Try Again by Aliyaah. Bittersweet nostalgia. Try again. Because we always mess up. 

Rusty's favorite Christmas song. 

Svasana. And my favorite Christmas song. This is the Sarah McLachlan cover of Joni Mitchell's classic. This song invokes love and sadness. I found myself singing along in Svasana and I think Rusty noticed.

So that was Christmas morning. Yoga is a bit like church, it leaves you feeling reinvigorated and closer to everyone around you in the room. We do it with our collective energy, with our music, with our voices and our songs. 

Yoga prepares us for the unexpected outside 'off the mat'. It allows you to step outside of your comfort zone, to work on things that are challenging and unnatural. 

I'll leave with one more quote from Rusty:

If it feels natural, then you’re probably doing it wrong.

Cheers to that continued sense of wonderment and to embracing pieces of life that feel less than natural. 

flowers in december

Merry xmas yogis and yoginis! It's a lovely December in SF. Today I walked out in a tank top and shorts. It's quite a difference from where I grew up, on the East Coast, with snow, New York chestnuts, seeing the fog when you take a breath, ice skating.  I've bought chestnuts from street vendors with my parents, held hands and skated in Central Park with boyfriends, taken pictures in front of the wire angels in Rockefeller Center.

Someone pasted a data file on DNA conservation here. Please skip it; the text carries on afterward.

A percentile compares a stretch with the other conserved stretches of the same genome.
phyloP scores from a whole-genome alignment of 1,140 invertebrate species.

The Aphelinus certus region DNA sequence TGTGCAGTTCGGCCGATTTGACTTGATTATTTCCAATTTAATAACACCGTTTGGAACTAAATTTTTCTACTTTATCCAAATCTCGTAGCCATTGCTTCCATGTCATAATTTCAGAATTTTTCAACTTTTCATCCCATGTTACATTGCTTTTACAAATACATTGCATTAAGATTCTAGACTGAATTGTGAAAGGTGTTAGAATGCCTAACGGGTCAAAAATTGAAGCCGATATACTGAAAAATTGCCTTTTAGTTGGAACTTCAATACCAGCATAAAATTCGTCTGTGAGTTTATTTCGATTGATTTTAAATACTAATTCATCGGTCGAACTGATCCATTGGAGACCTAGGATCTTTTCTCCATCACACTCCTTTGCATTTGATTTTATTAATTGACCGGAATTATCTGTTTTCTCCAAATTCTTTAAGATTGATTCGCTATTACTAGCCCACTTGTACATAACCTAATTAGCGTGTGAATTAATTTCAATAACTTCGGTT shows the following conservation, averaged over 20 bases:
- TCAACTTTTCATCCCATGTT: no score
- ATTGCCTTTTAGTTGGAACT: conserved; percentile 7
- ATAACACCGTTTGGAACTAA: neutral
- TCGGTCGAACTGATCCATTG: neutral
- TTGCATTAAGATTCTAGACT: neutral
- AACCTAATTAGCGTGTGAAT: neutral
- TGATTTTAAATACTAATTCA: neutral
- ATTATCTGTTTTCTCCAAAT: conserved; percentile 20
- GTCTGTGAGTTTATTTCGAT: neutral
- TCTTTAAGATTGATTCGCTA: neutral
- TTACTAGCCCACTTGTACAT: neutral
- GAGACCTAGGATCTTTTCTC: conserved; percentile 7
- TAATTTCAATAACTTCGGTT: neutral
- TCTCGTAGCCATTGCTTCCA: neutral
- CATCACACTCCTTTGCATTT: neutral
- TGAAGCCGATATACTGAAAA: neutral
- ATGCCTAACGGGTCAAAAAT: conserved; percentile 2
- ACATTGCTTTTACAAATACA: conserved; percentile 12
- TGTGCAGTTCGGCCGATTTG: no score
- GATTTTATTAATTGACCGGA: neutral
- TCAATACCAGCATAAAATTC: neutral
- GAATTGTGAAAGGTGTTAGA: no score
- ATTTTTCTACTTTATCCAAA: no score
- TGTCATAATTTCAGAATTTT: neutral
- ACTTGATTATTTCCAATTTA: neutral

I've lived in the Bay Area for twelve years. i've stayed here for six Christmases. Christmas without snow is somewhat surreal. While we try with trees and mock rinks, we can't quite recreate the effect.

It's an interesting time of year because the 'majority' of the city is out of town. SF is full of transplants. Last night I was at dinner with a friend, talking about the gentrification here, and the disparity between the 'haves' and the 'have nots'. 

It's been a prominent debate in the past few months. I've lived here through two booms and one recession. I do believe that this 'boom' has been the most pronounced, and I'm curious to see what 2014 has in store for us.

The holidays in San Francisco highlight the city's transplant culture. It's entirely empty. The aura of the city is different during this time, quieter. It's a novel city. Parking is open, restaurants are easy to get into, subways and buses are empty. It makes me sad how many people live here, but don't really live here.

What is a West Coast Christmas? 

Some friends and I have made a tradition of volunteering on Christmas for Little Brothers - Friends of the Elderly. I've done this for a few years. The practice -- we bring gifts and flowers and Company to elders in the city. The idea is that people need 'flowers' as much as they need food, that we need company as much as the essentials. I think it's a rewarding thing to do on a holiday like Christmas, where it's easy to get caught up in the materialism. I think that the elderly are an often underserved population, even though we'll all be there sooner than later. I'd like to continue this tradition with my own family when I have one, to remind us to appreciate the company we have, to appreciate the flowers that we have every day.

The need for flowers unites us. It doesn't matter how much we have materially, we'll always be grateful for company. At the end of the day we are all 'have nots' without each other, so let's not forget it...